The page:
Heathland is what is known as a ‘semi-natural’ habitat – the species that live there are native, but the habitat itself is artificial, created and maintained by human activity. Historically, that activity would have been cutting, burning and grazing, and today we continue those practices to maintain the open heathland landscape and prevent it reverting to woodland.
Grazing animals have always been present in the Forest area. After the last Ice Age, open areas of heathland vegetation would have been created in woodland by large mammals such as wild ponies, deer, bison and wild cattle. Those open areas would have been expanded by the first human settlers, who brought domesticated grazing animals with them. Eventually, a system of Commoners’ Rights was developed to allow those who lived in settlements around the Forest to put out livestock on the heath.
A Commoner is a person who enjoys a specific Right of Common over Ashdown Forest. Rights of Common are attached to land and property but not to people or houses. One of those Rights is known as Pasturage - this is the right to graze sheep, cattle, goats, geese or mill horses (horses that provide power for the mill not riding horses) on the Forest. About 730 properties in and around the Forest have Rights of Common, but only a very few take advantage of their grazing and wood-cutting rights (estovers).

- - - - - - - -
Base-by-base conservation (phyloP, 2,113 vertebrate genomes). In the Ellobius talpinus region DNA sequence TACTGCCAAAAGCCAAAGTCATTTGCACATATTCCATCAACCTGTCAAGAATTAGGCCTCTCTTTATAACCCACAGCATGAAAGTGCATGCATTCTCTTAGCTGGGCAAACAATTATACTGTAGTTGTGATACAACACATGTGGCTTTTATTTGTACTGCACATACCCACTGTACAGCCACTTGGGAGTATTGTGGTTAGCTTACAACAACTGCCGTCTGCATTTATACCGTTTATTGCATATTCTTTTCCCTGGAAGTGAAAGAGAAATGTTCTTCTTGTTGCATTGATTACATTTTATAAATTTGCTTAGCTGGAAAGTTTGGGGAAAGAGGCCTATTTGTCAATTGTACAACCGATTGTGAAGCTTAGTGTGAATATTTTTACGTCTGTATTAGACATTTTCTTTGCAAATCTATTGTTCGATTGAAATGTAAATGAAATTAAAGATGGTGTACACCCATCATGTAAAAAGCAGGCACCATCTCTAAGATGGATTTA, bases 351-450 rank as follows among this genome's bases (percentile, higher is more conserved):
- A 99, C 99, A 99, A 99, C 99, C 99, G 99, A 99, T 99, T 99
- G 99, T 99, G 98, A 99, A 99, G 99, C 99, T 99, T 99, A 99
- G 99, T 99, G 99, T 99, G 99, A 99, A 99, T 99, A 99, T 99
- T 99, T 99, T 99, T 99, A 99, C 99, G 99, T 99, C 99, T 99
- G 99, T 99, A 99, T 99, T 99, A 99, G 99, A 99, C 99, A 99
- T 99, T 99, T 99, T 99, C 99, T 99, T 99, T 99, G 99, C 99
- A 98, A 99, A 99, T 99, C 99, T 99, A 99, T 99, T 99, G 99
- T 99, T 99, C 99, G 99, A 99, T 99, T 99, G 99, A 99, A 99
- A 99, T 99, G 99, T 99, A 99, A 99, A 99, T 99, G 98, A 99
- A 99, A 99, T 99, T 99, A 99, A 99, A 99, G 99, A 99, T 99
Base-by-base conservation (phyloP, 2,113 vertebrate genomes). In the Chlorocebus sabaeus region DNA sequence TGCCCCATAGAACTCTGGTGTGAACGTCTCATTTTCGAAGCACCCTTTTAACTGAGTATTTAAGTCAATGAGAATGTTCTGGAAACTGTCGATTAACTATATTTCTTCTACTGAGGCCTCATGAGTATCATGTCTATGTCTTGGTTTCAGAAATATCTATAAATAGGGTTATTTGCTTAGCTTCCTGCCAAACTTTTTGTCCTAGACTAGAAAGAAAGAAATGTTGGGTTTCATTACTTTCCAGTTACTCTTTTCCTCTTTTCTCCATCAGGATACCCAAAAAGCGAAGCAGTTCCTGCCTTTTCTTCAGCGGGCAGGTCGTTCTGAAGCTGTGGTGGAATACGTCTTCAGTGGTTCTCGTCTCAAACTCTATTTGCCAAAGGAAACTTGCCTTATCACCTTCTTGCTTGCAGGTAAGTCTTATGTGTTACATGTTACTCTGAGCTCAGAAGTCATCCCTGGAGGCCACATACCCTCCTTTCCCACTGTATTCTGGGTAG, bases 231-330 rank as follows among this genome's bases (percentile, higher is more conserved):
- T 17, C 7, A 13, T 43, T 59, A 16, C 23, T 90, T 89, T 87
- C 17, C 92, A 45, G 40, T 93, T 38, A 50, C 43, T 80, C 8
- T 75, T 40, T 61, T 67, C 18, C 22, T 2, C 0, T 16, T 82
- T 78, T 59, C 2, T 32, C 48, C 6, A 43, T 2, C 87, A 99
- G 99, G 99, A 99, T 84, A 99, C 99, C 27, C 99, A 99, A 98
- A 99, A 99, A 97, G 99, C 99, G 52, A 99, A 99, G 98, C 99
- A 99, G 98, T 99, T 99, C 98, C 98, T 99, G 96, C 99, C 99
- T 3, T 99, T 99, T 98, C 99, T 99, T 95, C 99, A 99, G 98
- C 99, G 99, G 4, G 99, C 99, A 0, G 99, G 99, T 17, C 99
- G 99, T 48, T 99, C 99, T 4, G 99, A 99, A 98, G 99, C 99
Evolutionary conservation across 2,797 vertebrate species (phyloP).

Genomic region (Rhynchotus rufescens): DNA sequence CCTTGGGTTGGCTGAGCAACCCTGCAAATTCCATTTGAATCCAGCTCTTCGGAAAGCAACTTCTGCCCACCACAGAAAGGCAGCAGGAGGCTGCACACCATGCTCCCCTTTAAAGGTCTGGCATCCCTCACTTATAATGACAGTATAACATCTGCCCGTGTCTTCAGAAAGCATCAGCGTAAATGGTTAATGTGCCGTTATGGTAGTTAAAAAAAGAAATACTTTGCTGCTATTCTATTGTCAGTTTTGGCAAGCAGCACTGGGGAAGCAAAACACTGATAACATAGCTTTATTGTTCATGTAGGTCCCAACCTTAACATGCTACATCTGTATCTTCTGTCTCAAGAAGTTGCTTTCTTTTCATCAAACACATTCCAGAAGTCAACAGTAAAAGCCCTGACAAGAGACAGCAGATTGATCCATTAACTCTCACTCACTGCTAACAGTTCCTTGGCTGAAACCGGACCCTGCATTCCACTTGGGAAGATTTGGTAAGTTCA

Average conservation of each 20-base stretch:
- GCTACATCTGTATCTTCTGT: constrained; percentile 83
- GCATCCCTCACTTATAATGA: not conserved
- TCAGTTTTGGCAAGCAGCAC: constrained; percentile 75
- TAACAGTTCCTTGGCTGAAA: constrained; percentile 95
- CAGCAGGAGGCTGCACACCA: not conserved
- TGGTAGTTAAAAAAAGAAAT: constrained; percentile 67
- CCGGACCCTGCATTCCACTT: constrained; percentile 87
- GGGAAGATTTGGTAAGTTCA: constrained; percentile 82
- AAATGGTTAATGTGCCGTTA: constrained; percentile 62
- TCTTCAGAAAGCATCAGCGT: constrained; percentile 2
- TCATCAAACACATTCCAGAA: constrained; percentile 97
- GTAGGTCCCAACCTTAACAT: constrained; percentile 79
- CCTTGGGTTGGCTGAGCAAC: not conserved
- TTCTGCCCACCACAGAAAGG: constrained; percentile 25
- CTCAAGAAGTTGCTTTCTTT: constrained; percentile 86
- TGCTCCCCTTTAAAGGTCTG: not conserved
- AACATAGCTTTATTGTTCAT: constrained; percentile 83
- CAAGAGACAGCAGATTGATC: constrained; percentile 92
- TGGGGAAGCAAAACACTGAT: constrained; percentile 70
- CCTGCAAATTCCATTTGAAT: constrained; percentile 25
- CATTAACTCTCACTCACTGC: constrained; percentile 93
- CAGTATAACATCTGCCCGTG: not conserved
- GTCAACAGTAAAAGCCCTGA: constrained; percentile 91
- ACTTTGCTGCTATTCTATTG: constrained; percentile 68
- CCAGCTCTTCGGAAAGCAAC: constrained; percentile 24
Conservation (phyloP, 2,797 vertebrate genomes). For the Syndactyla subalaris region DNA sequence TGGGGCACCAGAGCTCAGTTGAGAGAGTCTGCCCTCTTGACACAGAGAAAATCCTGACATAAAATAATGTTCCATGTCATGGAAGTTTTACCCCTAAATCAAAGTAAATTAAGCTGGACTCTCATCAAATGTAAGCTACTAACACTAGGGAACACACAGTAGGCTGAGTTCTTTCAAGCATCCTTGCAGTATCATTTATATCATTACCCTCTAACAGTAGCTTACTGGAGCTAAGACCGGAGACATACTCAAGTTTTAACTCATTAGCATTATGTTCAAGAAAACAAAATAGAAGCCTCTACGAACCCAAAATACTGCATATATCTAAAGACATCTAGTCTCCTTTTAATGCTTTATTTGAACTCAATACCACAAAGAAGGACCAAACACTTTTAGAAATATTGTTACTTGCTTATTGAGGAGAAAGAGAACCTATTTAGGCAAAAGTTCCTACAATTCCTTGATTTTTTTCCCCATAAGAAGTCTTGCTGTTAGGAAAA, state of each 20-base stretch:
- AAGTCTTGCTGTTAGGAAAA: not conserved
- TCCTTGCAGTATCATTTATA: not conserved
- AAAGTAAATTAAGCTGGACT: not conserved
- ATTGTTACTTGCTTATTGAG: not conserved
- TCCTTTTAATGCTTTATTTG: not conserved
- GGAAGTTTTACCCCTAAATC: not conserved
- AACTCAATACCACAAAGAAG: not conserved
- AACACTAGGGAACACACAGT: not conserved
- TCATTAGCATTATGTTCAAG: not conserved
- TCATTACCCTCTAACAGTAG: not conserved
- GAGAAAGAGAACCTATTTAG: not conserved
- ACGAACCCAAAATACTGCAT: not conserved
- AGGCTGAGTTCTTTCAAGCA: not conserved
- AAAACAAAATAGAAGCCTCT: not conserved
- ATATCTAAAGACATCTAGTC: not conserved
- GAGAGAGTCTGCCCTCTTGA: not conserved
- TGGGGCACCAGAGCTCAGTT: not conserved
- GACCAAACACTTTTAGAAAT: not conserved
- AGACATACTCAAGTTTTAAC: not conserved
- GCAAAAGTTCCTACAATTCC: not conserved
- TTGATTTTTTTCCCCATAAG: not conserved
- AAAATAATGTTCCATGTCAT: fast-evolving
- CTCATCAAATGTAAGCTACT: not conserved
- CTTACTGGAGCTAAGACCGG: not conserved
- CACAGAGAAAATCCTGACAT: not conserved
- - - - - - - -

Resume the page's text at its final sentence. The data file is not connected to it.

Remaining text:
However, grazing at a low density remains the most effective way of managing large heathland areas. After many road casualties forced the last major Commoner grazier to stop putting stock out on the open Forest, 100 acres (40 hectares) of Forest were enclosed as an 'experimental grazing area'. The results were encouraging enough for the Board to apply to the Secretary of State to enclose 200 hectares (500 acres) for grazing. Now a total of 540 fenced hectares (1300 acres) in the South chase are grazed by a single Commoner.
Find out more about what grazing takes place on the Forest today....
What animals graze the Forest...